You Aren’t Jewish Enough (and A Story About Chopsticks)


Note: this article is very “trigger-y”. Fair warning.

A few months ago, I led a Shabbat service online at OneShul around the issue of legitimacy.

I asked my fellow congregants, “what is the legitimate form of Judaism? Who is legitimately Jewish? And who is legitimate enough to make these kinds of judgement calls, and what does that mean for you?”

Their answers were simple: everyone is legitimate, except me.

But first, a quick thought about chopsticks.


Do you remember the first time you used chopsticks?

Where were you? And what was that experience like? Were you excited? Perhaps confused, asking yourself how anyone could possibly eat with sticks?

Sitting in a Chinese restaurant, or a sushi bar, or a Thai place, or wherever you were, you were engaging in something basic, like eating, in a way that was totally foreign to you.

I suspect three things ran through your mind, as you stared at those chopsticks:

  1. I have no idea what is going on
    Do I stab the food with them, and eat everything like a kebab? I know I hold both of the sticks in my hand…so do I make an impractical shovel and scoop things up? And how do I eat rice? One grain at a time? Oh well.
  2. Everyone else around me is completely confident of what is going on
    Wow, there are a lot of people in here. They’re all laughing and having a good time. They’re magically able to make these damn sticks into magical food portals. How do they not get splinters? And how can that eight year old kid use these better than me? They must have gotten the easy chopsticks. Can I trade?
  3. Those confident people can see right through me, and that makes me a total loser
    Please don’t look at me! Please don’t look at me! I know you know everything about chopsticks and it’s obvious that I’m not nearly as sophisticated as you are and I’ll have to resort to asking for a fork and looking like a total stooge. Can I go home now?


For all the excuses that people make as to why they don’t go to synagogue, or get involved in Jewish life, there is an undercurrent of fear and apprehension about Judaism. Whether its lighting a menorah, going to a Jewish wedding, or even something as hardcore as being given an aliyah, the following thoughts run through their minds:

  1. I have no idea what is going on
  2. Everyone else around me is completely confident of what is going on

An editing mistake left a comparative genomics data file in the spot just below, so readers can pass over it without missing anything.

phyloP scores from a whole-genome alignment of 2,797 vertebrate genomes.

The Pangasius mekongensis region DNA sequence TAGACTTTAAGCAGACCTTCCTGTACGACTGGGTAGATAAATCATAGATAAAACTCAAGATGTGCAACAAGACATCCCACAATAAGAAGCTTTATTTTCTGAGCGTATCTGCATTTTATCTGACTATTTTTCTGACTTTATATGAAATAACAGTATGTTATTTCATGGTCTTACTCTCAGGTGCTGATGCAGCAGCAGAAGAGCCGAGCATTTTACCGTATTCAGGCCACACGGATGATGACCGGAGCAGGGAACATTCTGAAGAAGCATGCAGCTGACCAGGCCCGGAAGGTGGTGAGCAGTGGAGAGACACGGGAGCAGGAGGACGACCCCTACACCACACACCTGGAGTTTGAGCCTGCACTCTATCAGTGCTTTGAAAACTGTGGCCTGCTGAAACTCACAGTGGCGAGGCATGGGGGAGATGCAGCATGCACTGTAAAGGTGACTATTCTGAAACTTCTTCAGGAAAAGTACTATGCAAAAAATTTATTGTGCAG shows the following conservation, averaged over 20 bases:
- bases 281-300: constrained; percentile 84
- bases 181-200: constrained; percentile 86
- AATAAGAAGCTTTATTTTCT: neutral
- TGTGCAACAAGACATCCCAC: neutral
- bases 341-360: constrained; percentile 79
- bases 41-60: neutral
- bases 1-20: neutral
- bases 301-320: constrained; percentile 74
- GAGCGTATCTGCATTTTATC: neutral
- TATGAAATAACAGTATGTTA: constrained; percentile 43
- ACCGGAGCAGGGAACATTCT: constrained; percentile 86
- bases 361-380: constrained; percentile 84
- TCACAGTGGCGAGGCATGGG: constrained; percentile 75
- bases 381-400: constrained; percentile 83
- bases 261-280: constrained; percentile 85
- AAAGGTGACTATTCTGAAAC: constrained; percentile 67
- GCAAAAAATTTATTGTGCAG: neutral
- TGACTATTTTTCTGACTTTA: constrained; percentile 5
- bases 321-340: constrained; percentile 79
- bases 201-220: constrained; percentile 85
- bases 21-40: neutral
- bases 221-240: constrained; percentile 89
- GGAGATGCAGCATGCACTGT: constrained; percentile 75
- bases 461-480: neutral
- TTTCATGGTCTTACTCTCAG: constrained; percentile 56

3. Those confident people can see right through me, and that makes me a total loser

Let’s go through this together.

  1. I have no idea what is going on
    Do I stand? Sit? What language is this? Hebrew??? What do I do with this book? What page are we on?
  2. Everyone else around me is completely confident of what is going on
    This is West Texas. How can all these people know Hebrew? Their parents must have spoken it in the home. Wow, I am totally uneducated. Wait…they’re holding cups of grape juice but not drinking them. What’s this about??? Are we doing communion? They all seem to just know what to do. No one is telling them what happens next. Wait…why are they standing on their tippy toes and saying the word “kadosh”?
  3. Those confident people can see right through me, and that makes me a total loser
    Cue the scene from Carrie: They’re all gonna laugh at you! They’re all gonna laugh at you!  They’re all gonna laugh at you!Can I go home now? Clearly I’m not legitimately Jewish.


In my event at OneShul, I thought I was being empowering when I replied, “you are legitimate. You are here. You showed up.” And even though it was not on our parshah calendar, I gave the stump speech about Torah being given to every person to learn here on Earth, not as a relic in Heaven that a Jewish Superman will bring down for you (Deuteronomy 29:9-30:20). I used that line to move swiftly into an appeal for volunteers. “Of course you can lead a Shabbat service. Of course you can lead a Torah study. We’ll teach you how!” I thought I was channelling the oratory spirit of Martin Luther King Jr., Gandhi, the Lubavitcher Rebbe and the guy who sells ShamWows on late night TV all at once. Certainly my plea for others to see their legitimacy would work.

Only, it didn’t work for everyone.

I got an email immediately following the service. “Thanks for the great class rabbi. You really got me thinking.”

I replied, “awesome! When do you want to start teaching/leading/contributing in whatever way you are passionate about?”

The answer: never. I’m not legitimate.

I got several emails like that.

“Thanks for the positive encouragement Patrick. But you’re wrong. I’m about as legitimate as a Ph.D. from a mail order college in Romania. So I’ll just hide in the proverbial back row of OneShul for the rest of my life hoping you’ll never try to empower me again. Sincerely, someone who isn’t worth your time.”

I try to end every email I send with the words “you matter”. My friend Rob taught me that…and I love it.

But I tell you, it’s hard to impress on people.


The bottom line is simple: we are so obsessed with legitimacy and looking like we know what we are doing that is keeps us from doing amazing things in Jewish life. We are terrified that someone is going to call us out for doing things wrong, that for some of us it’s easier to hide in the corner and do nothing.

But I’m here to tell you something: hiding in a corner is a terrible place to die.

This article was written by Rabbi Patrick Aleph, executive director of PunkTorah.

  • andi

    I don’t care about being “legitimate” – I will try and try and if I get it wrong, I’ll laugh it off and try again. I’ll ask questions if there is someone to ask; if not, I will find books and resources to get me started again. People will generally help if they see that you are trying (at least, that’s what I want to believe). Because what really, truly matters is the journey – the learning – and how I feel about it.